New Orleans Police who Killed 2 and Covered Up Go Free Thanks to Justice Dept. Misconduct
Five former New Orleans police officers involved in a post-Katrina shooting and cover-up have had their convictions overturned because of misconduct on the part of U.S. Justice Department officials.
The officers were tried and convicted in 2011 for their involvement in the September 3, 2005, Danziger Bridge murders that left two unarmed residents, 40-year-old Ronald Madison and 17-year-old James Brissette, dead and four others injured. The victims had sought refuge on the bridge in the wake of Hurricane Katrina.
Much of the city celebrated the convictions after years of alleged corruption and abuse by members of the New Orleans Police Department.
But federal Judge Kurt D. Englehardt, who oversaw the officers’ sentencing in 2012, announced this week that “grotesque prosecutorial misconduct” on the part of federal lawyers left him no choice but to throw out the convictions of Robert Faulcon Jr., Kenneth Bowen, Robert Gisevius Jr., Anthony Villavaso II and Arthur “Archie” Kaufman.
Englehardt wrote in his decision that federal prosecutors had created a “prejudicial, poisonous atmosphere” by anonymously posting comments before and during the trial at Nola.com, the website of The New Orleans Times-Picayune.
“This case started as one featuring allegations of brazen abuse of authority, violation of the law and corruption of the criminal justice system,” the judge wrote. “Unfortunately though the focus has shifted from the accused to the accusers, it has continued to be about those very issues.”
He ordered a new trial for all five officers.
Engelhardt first heard of the alleged misconduct in late 2012, which prompted him to order a criminal probe of former prosecutors Sal Perricone and Jan Mann.
It was learned this week that a third person, Karla Dobinski, a veteran trial attorney in the Justice Department’s Civil Rights Division in Washington, DC, had also posted online comments during the trial.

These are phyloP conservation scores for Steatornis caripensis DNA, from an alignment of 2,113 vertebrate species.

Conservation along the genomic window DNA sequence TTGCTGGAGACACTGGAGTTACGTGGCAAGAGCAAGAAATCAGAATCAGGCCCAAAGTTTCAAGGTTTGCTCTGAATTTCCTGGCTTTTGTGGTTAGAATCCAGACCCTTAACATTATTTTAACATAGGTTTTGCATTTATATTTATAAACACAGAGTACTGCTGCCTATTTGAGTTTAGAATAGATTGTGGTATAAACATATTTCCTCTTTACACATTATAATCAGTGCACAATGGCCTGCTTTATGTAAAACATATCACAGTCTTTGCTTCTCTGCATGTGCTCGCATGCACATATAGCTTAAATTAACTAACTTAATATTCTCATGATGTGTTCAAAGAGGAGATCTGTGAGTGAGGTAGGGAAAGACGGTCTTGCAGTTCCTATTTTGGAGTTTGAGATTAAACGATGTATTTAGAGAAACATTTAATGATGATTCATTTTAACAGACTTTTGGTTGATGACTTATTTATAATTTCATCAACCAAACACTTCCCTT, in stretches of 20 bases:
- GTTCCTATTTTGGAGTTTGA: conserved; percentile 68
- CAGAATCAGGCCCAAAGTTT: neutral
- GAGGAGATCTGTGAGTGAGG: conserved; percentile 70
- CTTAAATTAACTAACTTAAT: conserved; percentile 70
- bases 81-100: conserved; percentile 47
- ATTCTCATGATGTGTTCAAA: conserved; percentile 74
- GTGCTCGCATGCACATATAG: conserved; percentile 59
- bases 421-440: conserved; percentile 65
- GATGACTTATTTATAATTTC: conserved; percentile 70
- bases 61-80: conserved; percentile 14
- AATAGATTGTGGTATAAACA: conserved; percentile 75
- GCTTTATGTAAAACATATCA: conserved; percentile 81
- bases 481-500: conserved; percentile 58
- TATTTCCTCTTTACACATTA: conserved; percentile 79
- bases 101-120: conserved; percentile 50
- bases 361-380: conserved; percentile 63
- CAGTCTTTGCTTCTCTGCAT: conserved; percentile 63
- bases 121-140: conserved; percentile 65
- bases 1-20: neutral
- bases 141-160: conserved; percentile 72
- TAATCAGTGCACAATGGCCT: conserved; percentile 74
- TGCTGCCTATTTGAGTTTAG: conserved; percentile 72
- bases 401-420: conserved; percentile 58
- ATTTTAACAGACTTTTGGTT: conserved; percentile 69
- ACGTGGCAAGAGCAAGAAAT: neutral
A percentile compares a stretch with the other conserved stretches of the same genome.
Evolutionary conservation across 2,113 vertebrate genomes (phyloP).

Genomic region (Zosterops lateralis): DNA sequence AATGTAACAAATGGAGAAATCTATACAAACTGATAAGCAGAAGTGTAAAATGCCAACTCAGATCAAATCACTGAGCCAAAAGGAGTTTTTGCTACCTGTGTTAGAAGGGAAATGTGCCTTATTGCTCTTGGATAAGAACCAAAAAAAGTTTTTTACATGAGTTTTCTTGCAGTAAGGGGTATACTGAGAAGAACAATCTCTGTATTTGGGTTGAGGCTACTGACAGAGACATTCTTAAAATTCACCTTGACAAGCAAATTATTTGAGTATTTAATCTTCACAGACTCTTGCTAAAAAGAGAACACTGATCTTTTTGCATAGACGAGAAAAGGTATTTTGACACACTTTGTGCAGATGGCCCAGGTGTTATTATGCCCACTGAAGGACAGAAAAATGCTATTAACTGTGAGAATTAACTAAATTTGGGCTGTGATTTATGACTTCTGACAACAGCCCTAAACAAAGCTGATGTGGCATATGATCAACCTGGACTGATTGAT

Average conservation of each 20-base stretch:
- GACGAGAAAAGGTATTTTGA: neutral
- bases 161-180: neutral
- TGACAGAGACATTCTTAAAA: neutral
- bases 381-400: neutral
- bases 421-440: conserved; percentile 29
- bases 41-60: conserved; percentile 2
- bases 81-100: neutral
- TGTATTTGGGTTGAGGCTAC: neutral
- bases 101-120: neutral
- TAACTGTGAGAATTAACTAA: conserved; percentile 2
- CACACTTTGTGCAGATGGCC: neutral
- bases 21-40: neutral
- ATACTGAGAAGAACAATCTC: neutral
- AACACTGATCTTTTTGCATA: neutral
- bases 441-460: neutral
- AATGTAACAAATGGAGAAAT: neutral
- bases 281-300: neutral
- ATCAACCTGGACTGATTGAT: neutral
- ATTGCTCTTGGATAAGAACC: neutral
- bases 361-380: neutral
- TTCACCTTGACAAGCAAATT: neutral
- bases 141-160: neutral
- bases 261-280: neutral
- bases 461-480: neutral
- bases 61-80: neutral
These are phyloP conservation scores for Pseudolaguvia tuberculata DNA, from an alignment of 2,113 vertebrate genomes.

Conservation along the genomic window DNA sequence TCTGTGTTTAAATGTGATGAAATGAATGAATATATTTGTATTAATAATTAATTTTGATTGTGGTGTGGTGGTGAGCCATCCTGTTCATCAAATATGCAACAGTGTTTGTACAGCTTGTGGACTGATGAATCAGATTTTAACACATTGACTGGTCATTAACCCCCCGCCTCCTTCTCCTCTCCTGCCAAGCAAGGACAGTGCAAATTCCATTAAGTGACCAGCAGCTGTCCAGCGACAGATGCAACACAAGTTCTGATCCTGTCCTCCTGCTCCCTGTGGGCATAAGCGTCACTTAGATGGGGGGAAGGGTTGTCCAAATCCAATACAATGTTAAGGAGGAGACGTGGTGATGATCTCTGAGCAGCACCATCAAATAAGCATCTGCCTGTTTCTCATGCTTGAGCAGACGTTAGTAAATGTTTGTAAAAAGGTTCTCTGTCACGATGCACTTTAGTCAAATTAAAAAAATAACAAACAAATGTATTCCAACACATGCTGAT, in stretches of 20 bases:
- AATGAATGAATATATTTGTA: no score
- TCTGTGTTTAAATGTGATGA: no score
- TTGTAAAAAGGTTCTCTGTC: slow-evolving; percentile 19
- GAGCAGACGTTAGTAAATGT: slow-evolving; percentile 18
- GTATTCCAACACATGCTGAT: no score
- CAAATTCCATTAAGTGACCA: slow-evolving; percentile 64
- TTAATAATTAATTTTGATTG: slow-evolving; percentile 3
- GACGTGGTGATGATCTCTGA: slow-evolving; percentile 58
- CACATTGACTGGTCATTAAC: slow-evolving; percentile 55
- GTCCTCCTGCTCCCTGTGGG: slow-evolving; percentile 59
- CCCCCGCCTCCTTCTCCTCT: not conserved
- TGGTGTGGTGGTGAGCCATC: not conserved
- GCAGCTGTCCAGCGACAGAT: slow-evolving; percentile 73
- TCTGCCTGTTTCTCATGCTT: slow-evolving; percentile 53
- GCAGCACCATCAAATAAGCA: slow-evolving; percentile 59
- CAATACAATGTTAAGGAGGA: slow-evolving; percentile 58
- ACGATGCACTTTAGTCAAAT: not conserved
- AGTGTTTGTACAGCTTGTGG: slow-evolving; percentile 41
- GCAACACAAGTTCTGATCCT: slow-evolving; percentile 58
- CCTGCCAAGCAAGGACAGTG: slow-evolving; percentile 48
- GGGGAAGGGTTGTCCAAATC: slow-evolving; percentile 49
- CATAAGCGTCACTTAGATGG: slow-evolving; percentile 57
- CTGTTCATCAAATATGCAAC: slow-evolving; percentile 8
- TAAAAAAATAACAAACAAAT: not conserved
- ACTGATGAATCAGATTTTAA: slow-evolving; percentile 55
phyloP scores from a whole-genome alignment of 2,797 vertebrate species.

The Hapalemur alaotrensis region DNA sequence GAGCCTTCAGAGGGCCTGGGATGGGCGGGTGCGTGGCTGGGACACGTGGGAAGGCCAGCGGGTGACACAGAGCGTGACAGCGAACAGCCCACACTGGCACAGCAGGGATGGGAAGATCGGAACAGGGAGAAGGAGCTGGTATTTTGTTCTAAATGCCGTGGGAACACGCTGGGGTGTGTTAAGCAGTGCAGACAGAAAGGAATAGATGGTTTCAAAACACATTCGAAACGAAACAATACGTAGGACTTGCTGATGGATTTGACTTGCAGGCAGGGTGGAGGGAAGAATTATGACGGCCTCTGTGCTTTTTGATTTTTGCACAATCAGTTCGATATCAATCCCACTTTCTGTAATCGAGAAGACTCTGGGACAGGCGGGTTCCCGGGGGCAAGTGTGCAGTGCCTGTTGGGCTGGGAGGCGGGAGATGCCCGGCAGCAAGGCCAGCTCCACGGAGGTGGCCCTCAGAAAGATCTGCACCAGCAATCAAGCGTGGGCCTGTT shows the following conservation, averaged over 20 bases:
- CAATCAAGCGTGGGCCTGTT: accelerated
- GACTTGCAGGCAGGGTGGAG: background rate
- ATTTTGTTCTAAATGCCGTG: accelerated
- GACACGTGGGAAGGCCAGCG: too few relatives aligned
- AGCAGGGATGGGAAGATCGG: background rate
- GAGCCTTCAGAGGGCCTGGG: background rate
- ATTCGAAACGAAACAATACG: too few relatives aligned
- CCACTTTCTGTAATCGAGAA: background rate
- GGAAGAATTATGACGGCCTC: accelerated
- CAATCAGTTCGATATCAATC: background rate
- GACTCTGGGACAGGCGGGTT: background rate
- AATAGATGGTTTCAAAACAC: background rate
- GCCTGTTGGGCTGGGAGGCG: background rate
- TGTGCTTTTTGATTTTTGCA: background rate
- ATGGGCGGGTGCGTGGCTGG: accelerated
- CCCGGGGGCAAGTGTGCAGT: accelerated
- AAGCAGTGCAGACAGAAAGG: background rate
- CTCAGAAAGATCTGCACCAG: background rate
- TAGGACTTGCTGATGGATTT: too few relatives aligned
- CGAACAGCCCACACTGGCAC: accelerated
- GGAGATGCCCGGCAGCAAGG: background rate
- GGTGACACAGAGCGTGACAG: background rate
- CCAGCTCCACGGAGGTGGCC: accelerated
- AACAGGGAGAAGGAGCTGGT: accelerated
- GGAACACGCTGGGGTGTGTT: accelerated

Legal experts were appalled by the federal lawyers’ behavior.
“It’s one of the most hard-hitting condemnations of the conduct of the Justice Department and several prosecutors in the Justice Department that I’ve ever seen,” Pace University professor Bennett Gershman, a national expert on prosecutorial misconduct, told The Times-Picayune. “It’s a powerful expose of sleaziness, dishonesty, misconduct, egregious, flagrant—these are words the judge uses, and he's right.”
Engelhardt had previously admonished the Department of Justice for allowing others involved in the shootings and the cover-up to plea bargain lighter sentences by cooperating with the investigation. “Using liars to convict liars is no way to pursue justice,” he said last year.
To Learn More:
From Improper Online Posts, Scandal Grew to Mire an U.S. Attorney and Justice Department (by Manuel Torres, New Orleans Times-Picayune)
Reversal of Danziger Bridge Convictions a 'Bitter Pill' for Hurricane Katrina Survivors (by Juliet Linderman, New Orleans Times-Picayune)
Judge Throws Out Officers’ Convictions in Killings After Hurricane Katrina (by Campbell Robertson, New York Times)
United States v. Kenneth Bowen et al. (U.S. District Court, Eastern Louisiana) (pdf)
5 New Orleans Police Given Long Sentences for Post-Katrina Danziger Bridge Incident (by David Wallechinsky and Noel Brinkerhoff, AllGov)
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